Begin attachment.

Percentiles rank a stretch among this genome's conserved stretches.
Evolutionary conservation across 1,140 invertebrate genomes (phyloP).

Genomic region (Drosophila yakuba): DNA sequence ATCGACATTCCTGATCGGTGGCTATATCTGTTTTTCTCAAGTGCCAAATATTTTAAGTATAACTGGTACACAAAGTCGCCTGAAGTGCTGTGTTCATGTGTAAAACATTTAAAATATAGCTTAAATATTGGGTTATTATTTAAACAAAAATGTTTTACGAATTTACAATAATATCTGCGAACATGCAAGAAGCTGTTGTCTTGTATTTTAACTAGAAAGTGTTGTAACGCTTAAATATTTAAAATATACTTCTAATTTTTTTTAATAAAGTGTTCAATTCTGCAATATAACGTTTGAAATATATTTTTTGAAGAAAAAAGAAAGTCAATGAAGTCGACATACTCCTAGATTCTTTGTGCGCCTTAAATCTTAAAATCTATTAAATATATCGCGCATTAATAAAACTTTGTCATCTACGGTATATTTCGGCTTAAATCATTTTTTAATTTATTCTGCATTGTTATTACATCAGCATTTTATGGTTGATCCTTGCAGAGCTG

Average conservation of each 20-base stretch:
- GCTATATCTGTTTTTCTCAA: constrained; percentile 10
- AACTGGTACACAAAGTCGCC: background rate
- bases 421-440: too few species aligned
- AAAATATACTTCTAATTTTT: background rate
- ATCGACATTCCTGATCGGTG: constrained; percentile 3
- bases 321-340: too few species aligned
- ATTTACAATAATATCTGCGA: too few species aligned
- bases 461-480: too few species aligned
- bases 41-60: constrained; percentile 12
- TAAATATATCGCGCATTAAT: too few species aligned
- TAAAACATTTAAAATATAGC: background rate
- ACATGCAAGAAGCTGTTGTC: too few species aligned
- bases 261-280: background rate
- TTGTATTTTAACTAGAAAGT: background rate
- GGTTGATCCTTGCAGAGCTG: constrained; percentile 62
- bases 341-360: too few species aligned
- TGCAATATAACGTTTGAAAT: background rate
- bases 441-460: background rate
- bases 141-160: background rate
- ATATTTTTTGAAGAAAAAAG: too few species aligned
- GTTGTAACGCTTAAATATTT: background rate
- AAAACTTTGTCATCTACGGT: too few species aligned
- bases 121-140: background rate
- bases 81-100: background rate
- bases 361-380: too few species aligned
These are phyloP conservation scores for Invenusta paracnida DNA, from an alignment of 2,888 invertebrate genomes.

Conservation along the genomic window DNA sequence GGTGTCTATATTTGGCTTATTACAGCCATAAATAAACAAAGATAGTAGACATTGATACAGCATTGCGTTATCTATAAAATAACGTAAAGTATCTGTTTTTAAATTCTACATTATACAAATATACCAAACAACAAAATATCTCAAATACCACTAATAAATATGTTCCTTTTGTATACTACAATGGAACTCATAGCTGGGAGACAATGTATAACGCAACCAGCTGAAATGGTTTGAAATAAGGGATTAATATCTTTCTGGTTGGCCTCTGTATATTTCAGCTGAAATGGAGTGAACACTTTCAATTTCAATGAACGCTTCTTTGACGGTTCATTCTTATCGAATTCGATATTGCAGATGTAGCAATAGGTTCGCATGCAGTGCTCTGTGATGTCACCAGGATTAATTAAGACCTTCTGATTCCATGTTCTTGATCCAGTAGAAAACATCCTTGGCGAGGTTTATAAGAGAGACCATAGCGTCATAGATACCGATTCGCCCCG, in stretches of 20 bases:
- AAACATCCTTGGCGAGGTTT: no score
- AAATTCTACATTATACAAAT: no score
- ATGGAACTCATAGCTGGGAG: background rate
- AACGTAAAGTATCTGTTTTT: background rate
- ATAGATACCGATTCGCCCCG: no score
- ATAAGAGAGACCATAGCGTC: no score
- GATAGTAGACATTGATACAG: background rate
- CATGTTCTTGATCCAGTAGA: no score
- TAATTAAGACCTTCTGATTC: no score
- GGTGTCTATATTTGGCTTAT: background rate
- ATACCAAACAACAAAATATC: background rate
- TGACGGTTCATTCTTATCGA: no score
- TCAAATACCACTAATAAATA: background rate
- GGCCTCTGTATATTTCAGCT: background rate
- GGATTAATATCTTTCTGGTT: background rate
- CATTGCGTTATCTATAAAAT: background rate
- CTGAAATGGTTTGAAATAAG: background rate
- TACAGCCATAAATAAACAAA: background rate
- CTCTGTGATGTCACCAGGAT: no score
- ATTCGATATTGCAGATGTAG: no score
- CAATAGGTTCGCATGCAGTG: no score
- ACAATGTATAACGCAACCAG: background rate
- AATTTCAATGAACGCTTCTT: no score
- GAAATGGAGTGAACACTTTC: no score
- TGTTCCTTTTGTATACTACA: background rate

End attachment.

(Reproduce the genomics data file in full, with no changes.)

Percentiles rank a stretch among this genome's conserved stretches.
Evolutionary conservation across 1,140 invertebrate genomes (phyloP).

Genomic region (Drosophila yakuba): DNA sequence ATCGACATTCCTGATCGGTGGCTATATCTGTTTTTCTCAAGTGCCAAATATTTTAAGTATAACTGGTACACAAAGTCGCCTGAAGTGCTGTGTTCATGTGTAAAACATTTAAAATATAGCTTAAATATTGGGTTATTATTTAAACAAAAATGTTTTACGAATTTACAATAATATCTGCGAACATGCAAGAAGCTGTTGTCTTGTATTTTAACTAGAAAGTGTTGTAACGCTTAAATATTTAAAATATACTTCTAATTTTTTTTAATAAAGTGTTCAATTCTGCAATATAACGTTTGAAATATATTTTTTGAAGAAAAAAGAAAGTCAATGAAGTCGACATACTCCTAGATTCTTTGTGCGCCTTAAATCTTAAAATCTATTAAATATATCGCGCATTAATAAAACTTTGTCATCTACGGTATATTTCGGCTTAAATCATTTTTTAATTTATTCTGCATTGTTATTACATCAGCATTTTATGGTTGATCCTTGCAGAGCTG

Average conservation of each 20-base stretch:
- GCTATATCTGTTTTTCTCAA: constrained; percentile 10
- AACTGGTACACAAAGTCGCC: background rate
- bases 421-440: too few species aligned
- AAAATATACTTCTAATTTTT: background rate
- ATCGACATTCCTGATCGGTG: constrained; percentile 3
- bases 321-340: too few species aligned
- ATTTACAATAATATCTGCGA: too few species aligned
- bases 461-480: too few species aligned
- bases 41-60: constrained; percentile 12
- TAAATATATCGCGCATTAAT: too few species aligned
- TAAAACATTTAAAATATAGC: background rate
- ACATGCAAGAAGCTGTTGTC: too few species aligned
- bases 261-280: background rate
- TTGTATTTTAACTAGAAAGT: background rate
- GGTTGATCCTTGCAGAGCTG: constrained; percentile 62
- bases 341-360: too few species aligned
- TGCAATATAACGTTTGAAAT: background rate
- bases 441-460: background rate
- bases 141-160: background rate
- ATATTTTTTGAAGAAAAAAG: too few species aligned
- GTTGTAACGCTTAAATATTT: background rate
- AAAACTTTGTCATCTACGGT: too few species aligned
- bases 121-140: background rate
- bases 81-100: background rate
- bases 361-380: too few species aligned
These are phyloP conservation scores for Invenusta paracnida DNA, from an alignment of 2,888 invertebrate genomes.

Conservation along the genomic window DNA sequence GGTGTCTATATTTGGCTTATTACAGCCATAAATAAACAAAGATAGTAGACATTGATACAGCATTGCGTTATCTATAAAATAACGTAAAGTATCTGTTTTTAAATTCTACATTATACAAATATACCAAACAACAAAATATCTCAAATACCACTAATAAATATGTTCCTTTTGTATACTACAATGGAACTCATAGCTGGGAGACAATGTATAACGCAACCAGCTGAAATGGTTTGAAATAAGGGATTAATATCTTTCTGGTTGGCCTCTGTATATTTCAGCTGAAATGGAGTGAACACTTTCAATTTCAATGAACGCTTCTTTGACGGTTCATTCTTATCGAATTCGATATTGCAGATGTAGCAATAGGTTCGCATGCAGTGCTCTGTGATGTCACCAGGATTAATTAAGACCTTCTGATTCCATGTTCTTGATCCAGTAGAAAACATCCTTGGCGAGGTTTATAAGAGAGACCATAGCGTCATAGATACCGATTCGCCCCG, in stretches of 20 bases:
- AAACATCCTTGGCGAGGTTT: no score
- AAATTCTACATTATACAAAT: no score
- ATGGAACTCATAGCTGGGAG: background rate
- AACGTAAAGTATCTGTTTTT: background rate
- ATAGATACCGATTCGCCCCG: no score
- ATAAGAGAGACCATAGCGTC: no score
- GATAGTAGACATTGATACAG: background rate
- CATGTTCTTGATCCAGTAGA: no score
- TAATTAAGACCTTCTGATTC: no score
- GGTGTCTATATTTGGCTTAT: background rate
- ATACCAAACAACAAAATATC: background rate
- TGACGGTTCATTCTTATCGA: no score
- TCAAATACCACTAATAAATA: background rate
- GGCCTCTGTATATTTCAGCT: background rate
- GGATTAATATCTTTCTGGTT: background rate
- CATTGCGTTATCTATAAAAT: background rate
- CTGAAATGGTTTGAAATAAG: background rate
- TACAGCCATAAATAAACAAA: background rate
- CTCTGTGATGTCACCAGGAT: no score
- ATTCGATATTGCAGATGTAG: no score
- CAATAGGTTCGCATGCAGTG: no score
- ACAATGTATAACGCAACCAG: background rate
- AATTTCAATGAACGCTTCTT: no score
- GAAATGGAGTGAACACTTTC: no score
- TGTTCCTTTTGTATACTACA: background rate